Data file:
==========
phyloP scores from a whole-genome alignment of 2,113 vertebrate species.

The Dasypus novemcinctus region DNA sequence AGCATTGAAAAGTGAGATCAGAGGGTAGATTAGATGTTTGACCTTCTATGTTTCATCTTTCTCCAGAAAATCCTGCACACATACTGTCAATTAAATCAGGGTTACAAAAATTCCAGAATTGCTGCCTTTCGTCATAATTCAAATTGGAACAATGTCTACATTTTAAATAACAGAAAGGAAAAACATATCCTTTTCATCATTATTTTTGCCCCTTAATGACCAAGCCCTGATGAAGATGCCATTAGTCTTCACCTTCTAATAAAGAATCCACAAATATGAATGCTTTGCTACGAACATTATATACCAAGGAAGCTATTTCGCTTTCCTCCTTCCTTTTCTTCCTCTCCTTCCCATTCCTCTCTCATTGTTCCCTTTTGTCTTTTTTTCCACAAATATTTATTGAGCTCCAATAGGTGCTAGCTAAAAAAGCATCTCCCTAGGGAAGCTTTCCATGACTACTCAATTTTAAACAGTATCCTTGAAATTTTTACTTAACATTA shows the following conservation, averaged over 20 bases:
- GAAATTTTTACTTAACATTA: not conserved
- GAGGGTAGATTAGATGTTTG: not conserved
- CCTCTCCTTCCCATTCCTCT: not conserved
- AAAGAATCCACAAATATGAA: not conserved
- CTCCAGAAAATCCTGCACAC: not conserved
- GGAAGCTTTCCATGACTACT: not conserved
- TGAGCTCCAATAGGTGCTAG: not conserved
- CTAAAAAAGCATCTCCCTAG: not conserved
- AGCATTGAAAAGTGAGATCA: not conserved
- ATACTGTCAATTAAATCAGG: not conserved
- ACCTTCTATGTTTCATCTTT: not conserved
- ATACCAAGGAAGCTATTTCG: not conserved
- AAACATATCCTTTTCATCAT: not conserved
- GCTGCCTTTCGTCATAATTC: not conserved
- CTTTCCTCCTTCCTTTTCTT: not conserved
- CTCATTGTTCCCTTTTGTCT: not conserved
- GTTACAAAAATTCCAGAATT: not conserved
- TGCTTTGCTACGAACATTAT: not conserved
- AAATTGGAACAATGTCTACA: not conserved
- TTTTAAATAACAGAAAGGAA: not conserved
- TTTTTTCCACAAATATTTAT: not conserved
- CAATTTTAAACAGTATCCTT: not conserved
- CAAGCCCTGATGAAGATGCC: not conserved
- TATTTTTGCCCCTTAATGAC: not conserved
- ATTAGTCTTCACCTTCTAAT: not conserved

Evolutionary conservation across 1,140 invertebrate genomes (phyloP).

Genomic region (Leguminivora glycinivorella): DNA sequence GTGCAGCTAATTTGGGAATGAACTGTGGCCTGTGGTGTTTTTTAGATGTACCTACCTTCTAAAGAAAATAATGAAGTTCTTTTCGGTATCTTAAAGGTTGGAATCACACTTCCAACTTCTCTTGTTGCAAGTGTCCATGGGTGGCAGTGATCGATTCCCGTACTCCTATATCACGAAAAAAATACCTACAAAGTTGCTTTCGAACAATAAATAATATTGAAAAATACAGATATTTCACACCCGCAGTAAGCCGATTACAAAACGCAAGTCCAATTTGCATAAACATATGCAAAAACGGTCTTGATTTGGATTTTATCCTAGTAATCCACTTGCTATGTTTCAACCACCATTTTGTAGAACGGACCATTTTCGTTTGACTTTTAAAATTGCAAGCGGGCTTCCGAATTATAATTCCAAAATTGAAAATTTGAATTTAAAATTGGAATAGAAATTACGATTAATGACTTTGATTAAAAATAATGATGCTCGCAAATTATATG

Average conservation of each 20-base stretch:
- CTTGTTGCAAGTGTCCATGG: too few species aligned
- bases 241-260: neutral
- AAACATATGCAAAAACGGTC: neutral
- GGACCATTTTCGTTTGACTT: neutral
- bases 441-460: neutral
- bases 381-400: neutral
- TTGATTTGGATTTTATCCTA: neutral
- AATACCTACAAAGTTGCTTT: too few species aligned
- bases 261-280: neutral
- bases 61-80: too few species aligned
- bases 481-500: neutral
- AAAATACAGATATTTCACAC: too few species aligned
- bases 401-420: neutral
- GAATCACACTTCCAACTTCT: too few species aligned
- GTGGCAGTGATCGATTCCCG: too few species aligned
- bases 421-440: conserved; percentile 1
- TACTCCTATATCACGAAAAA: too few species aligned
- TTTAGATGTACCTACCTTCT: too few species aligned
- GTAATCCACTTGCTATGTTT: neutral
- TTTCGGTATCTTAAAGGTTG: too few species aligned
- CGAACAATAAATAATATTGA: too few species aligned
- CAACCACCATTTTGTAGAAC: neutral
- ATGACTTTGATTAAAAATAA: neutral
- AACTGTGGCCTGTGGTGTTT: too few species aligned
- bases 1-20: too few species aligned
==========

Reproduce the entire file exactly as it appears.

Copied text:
phyloP scores from a whole-genome alignment of 2,113 vertebrate species.

The Dasypus novemcinctus region DNA sequence AGCATTGAAAAGTGAGATCAGAGGGTAGATTAGATGTTTGACCTTCTATGTTTCATCTTTCTCCAGAAAATCCTGCACACATACTGTCAATTAAATCAGGGTTACAAAAATTCCAGAATTGCTGCCTTTCGTCATAATTCAAATTGGAACAATGTCTACATTTTAAATAACAGAAAGGAAAAACATATCCTTTTCATCATTATTTTTGCCCCTTAATGACCAAGCCCTGATGAAGATGCCATTAGTCTTCACCTTCTAATAAAGAATCCACAAATATGAATGCTTTGCTACGAACATTATATACCAAGGAAGCTATTTCGCTTTCCTCCTTCCTTTTCTTCCTCTCCTTCCCATTCCTCTCTCATTGTTCCCTTTTGTCTTTTTTTCCACAAATATTTATTGAGCTCCAATAGGTGCTAGCTAAAAAAGCATCTCCCTAGGGAAGCTTTCCATGACTACTCAATTTTAAACAGTATCCTTGAAATTTTTACTTAACATTA shows the following conservation, averaged over 20 bases:
- GAAATTTTTACTTAACATTA: not conserved
- GAGGGTAGATTAGATGTTTG: not conserved
- CCTCTCCTTCCCATTCCTCT: not conserved
- AAAGAATCCACAAATATGAA: not conserved
- CTCCAGAAAATCCTGCACAC: not conserved
- GGAAGCTTTCCATGACTACT: not conserved
- TGAGCTCCAATAGGTGCTAG: not conserved
- CTAAAAAAGCATCTCCCTAG: not conserved
- AGCATTGAAAAGTGAGATCA: not conserved
- ATACTGTCAATTAAATCAGG: not conserved
- ACCTTCTATGTTTCATCTTT: not conserved
- ATACCAAGGAAGCTATTTCG: not conserved
- AAACATATCCTTTTCATCAT: not conserved
- GCTGCCTTTCGTCATAATTC: not conserved
- CTTTCCTCCTTCCTTTTCTT: not conserved
- CTCATTGTTCCCTTTTGTCT: not conserved
- GTTACAAAAATTCCAGAATT: not conserved
- TGCTTTGCTACGAACATTAT: not conserved
- AAATTGGAACAATGTCTACA: not conserved
- TTTTAAATAACAGAAAGGAA: not conserved
- TTTTTTCCACAAATATTTAT: not conserved
- CAATTTTAAACAGTATCCTT: not conserved
- CAAGCCCTGATGAAGATGCC: not conserved
- TATTTTTGCCCCTTAATGAC: not conserved
- ATTAGTCTTCACCTTCTAAT: not conserved

Evolutionary conservation across 1,140 invertebrate genomes (phyloP).

Genomic region (Leguminivora glycinivorella): DNA sequence GTGCAGCTAATTTGGGAATGAACTGTGGCCTGTGGTGTTTTTTAGATGTACCTACCTTCTAAAGAAAATAATGAAGTTCTTTTCGGTATCTTAAAGGTTGGAATCACACTTCCAACTTCTCTTGTTGCAAGTGTCCATGGGTGGCAGTGATCGATTCCCGTACTCCTATATCACGAAAAAAATACCTACAAAGTTGCTTTCGAACAATAAATAATATTGAAAAATACAGATATTTCACACCCGCAGTAAGCCGATTACAAAACGCAAGTCCAATTTGCATAAACATATGCAAAAACGGTCTTGATTTGGATTTTATCCTAGTAATCCACTTGCTATGTTTCAACCACCATTTTGTAGAACGGACCATTTTCGTTTGACTTTTAAAATTGCAAGCGGGCTTCCGAATTATAATTCCAAAATTGAAAATTTGAATTTAAAATTGGAATAGAAATTACGATTAATGACTTTGATTAAAAATAATGATGCTCGCAAATTATATG

Average conservation of each 20-base stretch:
- CTTGTTGCAAGTGTCCATGG: too few species aligned
- bases 241-260: neutral
- AAACATATGCAAAAACGGTC: neutral
- GGACCATTTTCGTTTGACTT: neutral
- bases 441-460: neutral
- bases 381-400: neutral
- TTGATTTGGATTTTATCCTA: neutral
- AATACCTACAAAGTTGCTTT: too few species aligned
- bases 261-280: neutral
- bases 61-80: too few species aligned
- bases 481-500: neutral
- AAAATACAGATATTTCACAC: too few species aligned
- bases 401-420: neutral
- GAATCACACTTCCAACTTCT: too few species aligned
- GTGGCAGTGATCGATTCCCG: too few species aligned
- bases 421-440: conserved; percentile 1
- TACTCCTATATCACGAAAAA: too few species aligned
- TTTAGATGTACCTACCTTCT: too few species aligned
- GTAATCCACTTGCTATGTTT: neutral
- TTTCGGTATCTTAAAGGTTG: too few species aligned
- CGAACAATAAATAATATTGA: too few species aligned
- CAACCACCATTTTGTAGAAC: neutral
- ATGACTTTGATTAAAAATAA: neutral
- AACTGTGGCCTGTGGTGTTT: too few species aligned
- bases 1-20: too few species aligned